This creepy, shady SOB:

But was he a Frisch's Big Boy? Man, that's one complicated franchise. As for the mascot's origins:

The inspiration for Big Boy's name, as well as the model for its mascot, was Richard Woodruff (1932–1986) of Glendale, California.] When he was six years old, Woodruff walked into the diner Bob's Pantry as Bob Wian was attempting to name his new hamburger. Wian said, "Hello, Big Boy" to Woodruff, and the name stuck.

Sounds like PR BS to me, but it's footnoted, so it must be true. Remember what I said about complicated?

Originally he wore striped overalls and had reddish or blond hair, but now usually has checkered overalls and dark brown hair. Known as the "East Coast Big Boy", he was registered to Frisch's and used for statues and comic books for Frisch's, and its subfranchisees Manners and Azar's. Before 1956, some franchisees, such as Shoney's, would use both versions, though never together.

There as a Statue outside the Fargo Big Boy, and they gave away those frightening comics. Our statue was not one of the 14-foot collossi, though. Here: your government in action.

In recent years, Big Boy statues have come into conflict with local zoning ordinances. In 2002 Tony Matar, a Big Boy franchisee in Canton, Michigan was cited in violation of local sign ordinances; The town claimed the statue was a prohibited second sign; Matar asserted that the 7 foot statue was a sculpture, not a sign. A 2004 compromise allows the existing statue to remain with the words "Big Boy" removed from the figure's bib.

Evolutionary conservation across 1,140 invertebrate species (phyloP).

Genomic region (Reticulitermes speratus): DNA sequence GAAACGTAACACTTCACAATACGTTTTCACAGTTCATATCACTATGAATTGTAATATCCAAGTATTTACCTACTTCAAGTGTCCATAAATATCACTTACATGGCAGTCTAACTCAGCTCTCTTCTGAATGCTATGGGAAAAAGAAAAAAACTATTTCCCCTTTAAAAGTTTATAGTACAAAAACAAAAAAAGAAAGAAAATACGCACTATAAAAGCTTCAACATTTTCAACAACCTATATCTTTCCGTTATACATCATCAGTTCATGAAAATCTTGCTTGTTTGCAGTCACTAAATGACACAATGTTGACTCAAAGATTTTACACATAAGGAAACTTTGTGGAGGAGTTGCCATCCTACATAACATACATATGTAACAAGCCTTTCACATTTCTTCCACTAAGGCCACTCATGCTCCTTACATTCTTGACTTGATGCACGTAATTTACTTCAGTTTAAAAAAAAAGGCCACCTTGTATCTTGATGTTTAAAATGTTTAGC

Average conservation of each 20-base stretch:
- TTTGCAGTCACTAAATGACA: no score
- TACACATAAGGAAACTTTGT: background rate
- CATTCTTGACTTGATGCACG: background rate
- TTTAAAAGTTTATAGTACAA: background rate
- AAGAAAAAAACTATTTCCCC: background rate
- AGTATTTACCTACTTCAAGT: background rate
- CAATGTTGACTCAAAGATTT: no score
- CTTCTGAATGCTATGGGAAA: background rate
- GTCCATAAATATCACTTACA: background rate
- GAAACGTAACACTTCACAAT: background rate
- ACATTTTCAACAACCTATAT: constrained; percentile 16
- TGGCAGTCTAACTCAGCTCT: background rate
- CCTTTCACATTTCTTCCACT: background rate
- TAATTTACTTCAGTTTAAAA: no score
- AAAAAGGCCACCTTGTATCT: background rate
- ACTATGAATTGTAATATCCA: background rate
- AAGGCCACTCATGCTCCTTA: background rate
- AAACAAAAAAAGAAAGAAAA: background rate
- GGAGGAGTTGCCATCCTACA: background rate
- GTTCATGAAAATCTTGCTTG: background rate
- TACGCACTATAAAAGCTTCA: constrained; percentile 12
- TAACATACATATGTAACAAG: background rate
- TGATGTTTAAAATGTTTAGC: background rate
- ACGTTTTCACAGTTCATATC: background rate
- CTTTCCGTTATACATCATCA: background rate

Good thing they saved the city from non-code-compliant statuary. There are many Big Boys in Canton; this is one.


Finally: more public statuary that's not considered art, because it looks like something and was created for a commercial purpose:

If we found this buried in an old archeological site, they'd write thick theses about the mysterious culture that produced such alluring artifacts. Surely she was a goddess. But of what?




Let us return to Miles City, which we studied last week. And by "studied" I mean there were some screengrabs of buildings.